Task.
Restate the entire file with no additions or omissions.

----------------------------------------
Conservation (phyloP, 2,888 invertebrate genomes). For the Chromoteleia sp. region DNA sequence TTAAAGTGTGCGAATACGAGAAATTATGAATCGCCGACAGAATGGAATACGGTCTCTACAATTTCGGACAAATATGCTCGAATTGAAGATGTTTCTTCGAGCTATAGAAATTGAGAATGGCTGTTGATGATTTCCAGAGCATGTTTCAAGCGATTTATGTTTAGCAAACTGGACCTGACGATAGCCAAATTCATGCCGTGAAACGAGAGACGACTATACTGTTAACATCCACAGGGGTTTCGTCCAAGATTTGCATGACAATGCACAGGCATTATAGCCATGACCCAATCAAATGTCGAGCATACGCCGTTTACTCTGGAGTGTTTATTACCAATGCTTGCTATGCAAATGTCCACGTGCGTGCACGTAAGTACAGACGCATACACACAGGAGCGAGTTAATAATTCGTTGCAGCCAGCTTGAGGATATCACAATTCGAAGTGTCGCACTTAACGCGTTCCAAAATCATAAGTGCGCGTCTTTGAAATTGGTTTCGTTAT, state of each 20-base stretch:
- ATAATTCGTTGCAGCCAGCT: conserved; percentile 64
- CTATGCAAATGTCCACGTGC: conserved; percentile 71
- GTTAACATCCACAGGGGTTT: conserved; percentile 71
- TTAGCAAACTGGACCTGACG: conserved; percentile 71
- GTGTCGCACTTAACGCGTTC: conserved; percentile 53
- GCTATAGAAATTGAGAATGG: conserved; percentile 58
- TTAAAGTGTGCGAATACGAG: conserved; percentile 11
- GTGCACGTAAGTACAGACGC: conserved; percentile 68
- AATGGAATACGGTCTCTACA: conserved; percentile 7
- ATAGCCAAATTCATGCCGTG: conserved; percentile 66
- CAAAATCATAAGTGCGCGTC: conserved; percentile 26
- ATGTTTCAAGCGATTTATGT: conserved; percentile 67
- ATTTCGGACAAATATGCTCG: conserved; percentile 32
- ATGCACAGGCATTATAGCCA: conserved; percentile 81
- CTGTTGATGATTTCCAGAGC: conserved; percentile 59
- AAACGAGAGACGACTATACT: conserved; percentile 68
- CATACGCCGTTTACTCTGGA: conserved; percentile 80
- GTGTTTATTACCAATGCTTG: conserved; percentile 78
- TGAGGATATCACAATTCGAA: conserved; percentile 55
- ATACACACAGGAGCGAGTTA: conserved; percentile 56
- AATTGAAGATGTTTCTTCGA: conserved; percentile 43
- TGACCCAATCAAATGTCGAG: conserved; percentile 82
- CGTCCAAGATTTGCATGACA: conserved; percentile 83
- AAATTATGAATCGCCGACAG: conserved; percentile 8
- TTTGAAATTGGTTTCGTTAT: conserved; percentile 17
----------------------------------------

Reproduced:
Conservation (phyloP, 2,888 invertebrate genomes). For the Chromoteleia sp. region DNA sequence TTAAAGTGTGCGAATACGAGAAATTATGAATCGCCGACAGAATGGAATACGGTCTCTACAATTTCGGACAAATATGCTCGAATTGAAGATGTTTCTTCGAGCTATAGAAATTGAGAATGGCTGTTGATGATTTCCAGAGCATGTTTCAAGCGATTTATGTTTAGCAAACTGGACCTGACGATAGCCAAATTCATGCCGTGAAACGAGAGACGACTATACTGTTAACATCCACAGGGGTTTCGTCCAAGATTTGCATGACAATGCACAGGCATTATAGCCATGACCCAATCAAATGTCGAGCATACGCCGTTTACTCTGGAGTGTTTATTACCAATGCTTGCTATGCAAATGTCCACGTGCGTGCACGTAAGTACAGACGCATACACACAGGAGCGAGTTAATAATTCGTTGCAGCCAGCTTGAGGATATCACAATTCGAAGTGTCGCACTTAACGCGTTCCAAAATCATAAGTGCGCGTCTTTGAAATTGGTTTCGTTAT, state of each 20-base stretch:
- ATAATTCGTTGCAGCCAGCT: conserved; percentile 64
- CTATGCAAATGTCCACGTGC: conserved; percentile 71
- GTTAACATCCACAGGGGTTT: conserved; percentile 71
- TTAGCAAACTGGACCTGACG: conserved; percentile 71
- GTGTCGCACTTAACGCGTTC: conserved; percentile 53
- GCTATAGAAATTGAGAATGG: conserved; percentile 58
- TTAAAGTGTGCGAATACGAG: conserved; percentile 11
- GTGCACGTAAGTACAGACGC: conserved; percentile 68
- AATGGAATACGGTCTCTACA: conserved; percentile 7
- ATAGCCAAATTCATGCCGTG: conserved; percentile 66
- CAAAATCATAAGTGCGCGTC: conserved; percentile 26
- ATGTTTCAAGCGATTTATGT: conserved; percentile 67
- ATTTCGGACAAATATGCTCG: conserved; percentile 32
- ATGCACAGGCATTATAGCCA: conserved; percentile 81
- CTGTTGATGATTTCCAGAGC: conserved; percentile 59
- AAACGAGAGACGACTATACT: conserved; percentile 68
- CATACGCCGTTTACTCTGGA: conserved; percentile 80
- GTGTTTATTACCAATGCTTG: conserved; percentile 78
- TGAGGATATCACAATTCGAA: conserved; percentile 55
- ATACACACAGGAGCGAGTTA: conserved; percentile 56
- AATTGAAGATGTTTCTTCGA: conserved; percentile 43
- TGACCCAATCAAATGTCGAG: conserved; percentile 82
- CGTCCAAGATTTGCATGACA: conserved; percentile 83
- AAATTATGAATCGCCGACAG: conserved; percentile 8
- TTTGAAATTGGTTTCGTTAT: conserved; percentile 17